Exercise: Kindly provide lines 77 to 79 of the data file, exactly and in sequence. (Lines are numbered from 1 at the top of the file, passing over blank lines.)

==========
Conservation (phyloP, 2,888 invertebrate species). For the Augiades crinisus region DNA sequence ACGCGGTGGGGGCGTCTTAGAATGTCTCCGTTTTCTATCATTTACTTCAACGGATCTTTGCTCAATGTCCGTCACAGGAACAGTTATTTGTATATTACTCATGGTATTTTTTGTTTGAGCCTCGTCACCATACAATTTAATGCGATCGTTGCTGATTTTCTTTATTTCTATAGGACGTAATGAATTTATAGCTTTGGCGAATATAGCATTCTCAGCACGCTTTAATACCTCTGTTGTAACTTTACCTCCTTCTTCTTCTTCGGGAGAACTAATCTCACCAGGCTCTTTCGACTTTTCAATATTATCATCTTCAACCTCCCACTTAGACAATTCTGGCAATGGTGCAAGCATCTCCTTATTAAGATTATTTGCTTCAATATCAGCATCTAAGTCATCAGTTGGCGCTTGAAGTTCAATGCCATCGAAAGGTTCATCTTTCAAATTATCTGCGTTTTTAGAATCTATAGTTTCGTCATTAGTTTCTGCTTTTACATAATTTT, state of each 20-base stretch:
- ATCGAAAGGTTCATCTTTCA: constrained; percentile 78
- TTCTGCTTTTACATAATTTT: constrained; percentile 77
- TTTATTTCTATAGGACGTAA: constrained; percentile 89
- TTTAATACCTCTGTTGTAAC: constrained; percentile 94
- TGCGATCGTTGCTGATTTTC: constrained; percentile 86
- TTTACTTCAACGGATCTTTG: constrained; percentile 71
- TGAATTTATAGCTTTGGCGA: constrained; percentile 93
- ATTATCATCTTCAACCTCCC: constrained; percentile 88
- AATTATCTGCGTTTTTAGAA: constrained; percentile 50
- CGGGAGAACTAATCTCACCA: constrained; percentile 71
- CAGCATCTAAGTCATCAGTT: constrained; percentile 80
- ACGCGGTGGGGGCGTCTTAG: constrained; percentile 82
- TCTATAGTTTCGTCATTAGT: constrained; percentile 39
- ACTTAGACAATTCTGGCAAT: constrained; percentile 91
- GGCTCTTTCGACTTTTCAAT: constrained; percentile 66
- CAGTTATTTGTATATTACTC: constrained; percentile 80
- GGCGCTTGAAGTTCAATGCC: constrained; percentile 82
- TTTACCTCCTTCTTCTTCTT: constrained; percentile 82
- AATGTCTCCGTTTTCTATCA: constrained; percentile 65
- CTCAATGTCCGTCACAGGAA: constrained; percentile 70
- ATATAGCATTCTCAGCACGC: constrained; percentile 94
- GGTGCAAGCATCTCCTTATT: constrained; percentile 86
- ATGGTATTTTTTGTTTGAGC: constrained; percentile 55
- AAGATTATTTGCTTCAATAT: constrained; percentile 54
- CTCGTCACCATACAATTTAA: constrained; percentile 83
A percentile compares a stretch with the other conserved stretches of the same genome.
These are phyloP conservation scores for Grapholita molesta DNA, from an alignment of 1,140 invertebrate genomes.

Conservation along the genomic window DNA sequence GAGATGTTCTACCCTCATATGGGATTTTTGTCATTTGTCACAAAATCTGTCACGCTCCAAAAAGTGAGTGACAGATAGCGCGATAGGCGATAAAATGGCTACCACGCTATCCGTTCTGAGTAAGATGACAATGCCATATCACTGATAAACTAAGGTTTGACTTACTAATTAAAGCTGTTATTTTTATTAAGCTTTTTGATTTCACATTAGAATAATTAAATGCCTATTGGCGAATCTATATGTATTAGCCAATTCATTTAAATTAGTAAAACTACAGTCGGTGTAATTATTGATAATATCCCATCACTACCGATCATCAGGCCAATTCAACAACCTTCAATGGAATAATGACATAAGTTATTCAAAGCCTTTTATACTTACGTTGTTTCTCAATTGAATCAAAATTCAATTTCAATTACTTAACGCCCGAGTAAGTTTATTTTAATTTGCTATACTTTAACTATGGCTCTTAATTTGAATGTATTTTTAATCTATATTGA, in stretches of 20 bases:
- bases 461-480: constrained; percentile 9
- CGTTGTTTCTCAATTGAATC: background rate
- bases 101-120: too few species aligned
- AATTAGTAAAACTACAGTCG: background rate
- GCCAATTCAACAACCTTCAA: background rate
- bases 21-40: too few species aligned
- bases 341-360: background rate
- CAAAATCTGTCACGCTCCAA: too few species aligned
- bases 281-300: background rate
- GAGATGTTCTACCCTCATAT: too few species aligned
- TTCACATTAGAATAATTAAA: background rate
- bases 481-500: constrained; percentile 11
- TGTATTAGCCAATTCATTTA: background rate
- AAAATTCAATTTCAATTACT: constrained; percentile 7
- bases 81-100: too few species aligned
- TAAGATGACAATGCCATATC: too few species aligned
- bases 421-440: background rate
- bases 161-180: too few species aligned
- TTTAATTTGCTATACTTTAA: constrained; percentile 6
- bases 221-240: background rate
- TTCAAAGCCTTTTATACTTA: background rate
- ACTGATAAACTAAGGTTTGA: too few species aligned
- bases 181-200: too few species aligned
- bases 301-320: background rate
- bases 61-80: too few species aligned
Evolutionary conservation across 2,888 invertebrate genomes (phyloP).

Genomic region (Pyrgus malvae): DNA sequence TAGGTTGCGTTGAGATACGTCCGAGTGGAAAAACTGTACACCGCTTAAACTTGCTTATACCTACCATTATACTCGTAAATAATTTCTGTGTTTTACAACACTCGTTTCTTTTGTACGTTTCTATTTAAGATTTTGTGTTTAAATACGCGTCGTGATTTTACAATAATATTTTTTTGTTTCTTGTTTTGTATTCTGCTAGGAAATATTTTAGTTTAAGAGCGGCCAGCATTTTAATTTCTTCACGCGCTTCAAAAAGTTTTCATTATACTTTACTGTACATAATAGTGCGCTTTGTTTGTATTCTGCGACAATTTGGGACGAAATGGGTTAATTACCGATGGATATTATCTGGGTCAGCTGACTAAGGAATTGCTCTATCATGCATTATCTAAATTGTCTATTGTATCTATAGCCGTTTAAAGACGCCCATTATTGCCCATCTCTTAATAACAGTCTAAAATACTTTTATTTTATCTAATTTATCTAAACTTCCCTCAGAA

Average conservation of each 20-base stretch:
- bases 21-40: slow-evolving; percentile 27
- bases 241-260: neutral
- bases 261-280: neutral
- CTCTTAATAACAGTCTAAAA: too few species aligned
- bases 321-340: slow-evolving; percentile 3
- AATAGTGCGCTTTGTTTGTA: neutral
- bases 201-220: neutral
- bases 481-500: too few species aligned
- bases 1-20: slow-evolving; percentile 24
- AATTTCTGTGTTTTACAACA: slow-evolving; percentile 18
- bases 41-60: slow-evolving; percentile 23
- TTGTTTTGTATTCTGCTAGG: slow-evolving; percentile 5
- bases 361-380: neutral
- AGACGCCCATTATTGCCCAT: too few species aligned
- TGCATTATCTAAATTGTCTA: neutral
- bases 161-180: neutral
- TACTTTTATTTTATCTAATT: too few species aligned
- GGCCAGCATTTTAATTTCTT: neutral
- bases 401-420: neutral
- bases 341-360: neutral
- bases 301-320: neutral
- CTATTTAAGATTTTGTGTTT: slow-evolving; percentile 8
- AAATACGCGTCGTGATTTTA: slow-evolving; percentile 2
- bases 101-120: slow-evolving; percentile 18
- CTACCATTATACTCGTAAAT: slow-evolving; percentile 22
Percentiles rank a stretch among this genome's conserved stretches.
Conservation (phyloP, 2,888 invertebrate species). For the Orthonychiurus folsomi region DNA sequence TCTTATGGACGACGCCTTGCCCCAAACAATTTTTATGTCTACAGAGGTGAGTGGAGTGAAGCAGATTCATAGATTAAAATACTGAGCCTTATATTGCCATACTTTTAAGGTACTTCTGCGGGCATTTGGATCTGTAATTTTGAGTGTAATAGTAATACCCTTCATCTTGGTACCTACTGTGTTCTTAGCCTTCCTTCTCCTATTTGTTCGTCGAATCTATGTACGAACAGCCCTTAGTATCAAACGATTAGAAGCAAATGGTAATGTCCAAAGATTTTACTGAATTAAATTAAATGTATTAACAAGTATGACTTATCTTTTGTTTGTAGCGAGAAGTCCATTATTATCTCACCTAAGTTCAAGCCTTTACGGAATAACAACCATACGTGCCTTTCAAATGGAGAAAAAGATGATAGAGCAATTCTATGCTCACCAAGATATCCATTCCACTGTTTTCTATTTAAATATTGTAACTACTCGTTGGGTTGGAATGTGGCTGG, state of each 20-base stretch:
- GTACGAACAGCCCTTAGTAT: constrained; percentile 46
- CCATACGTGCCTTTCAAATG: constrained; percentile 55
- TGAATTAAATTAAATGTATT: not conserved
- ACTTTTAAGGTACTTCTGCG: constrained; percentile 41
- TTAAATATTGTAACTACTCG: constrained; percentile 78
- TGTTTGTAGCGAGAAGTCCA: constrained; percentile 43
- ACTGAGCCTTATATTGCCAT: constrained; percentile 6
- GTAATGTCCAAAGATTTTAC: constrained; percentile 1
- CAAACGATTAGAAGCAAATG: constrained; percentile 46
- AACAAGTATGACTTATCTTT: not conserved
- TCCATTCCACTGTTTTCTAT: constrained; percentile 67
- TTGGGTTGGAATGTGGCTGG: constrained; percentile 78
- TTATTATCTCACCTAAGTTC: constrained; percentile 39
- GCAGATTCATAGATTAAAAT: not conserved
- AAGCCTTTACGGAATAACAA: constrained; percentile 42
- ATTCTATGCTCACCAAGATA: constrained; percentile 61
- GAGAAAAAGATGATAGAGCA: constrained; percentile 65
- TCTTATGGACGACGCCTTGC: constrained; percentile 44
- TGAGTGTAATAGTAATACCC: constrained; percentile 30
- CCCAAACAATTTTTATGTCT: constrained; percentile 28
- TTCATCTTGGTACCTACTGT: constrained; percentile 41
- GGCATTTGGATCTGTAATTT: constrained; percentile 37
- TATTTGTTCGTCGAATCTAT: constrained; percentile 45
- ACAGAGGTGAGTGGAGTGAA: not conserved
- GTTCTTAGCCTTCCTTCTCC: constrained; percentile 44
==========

- bases 341-360: neutral
- bases 301-320: neutral
- CTATTTAAGATTTTGTGTTT: slow-evolving; percentile 8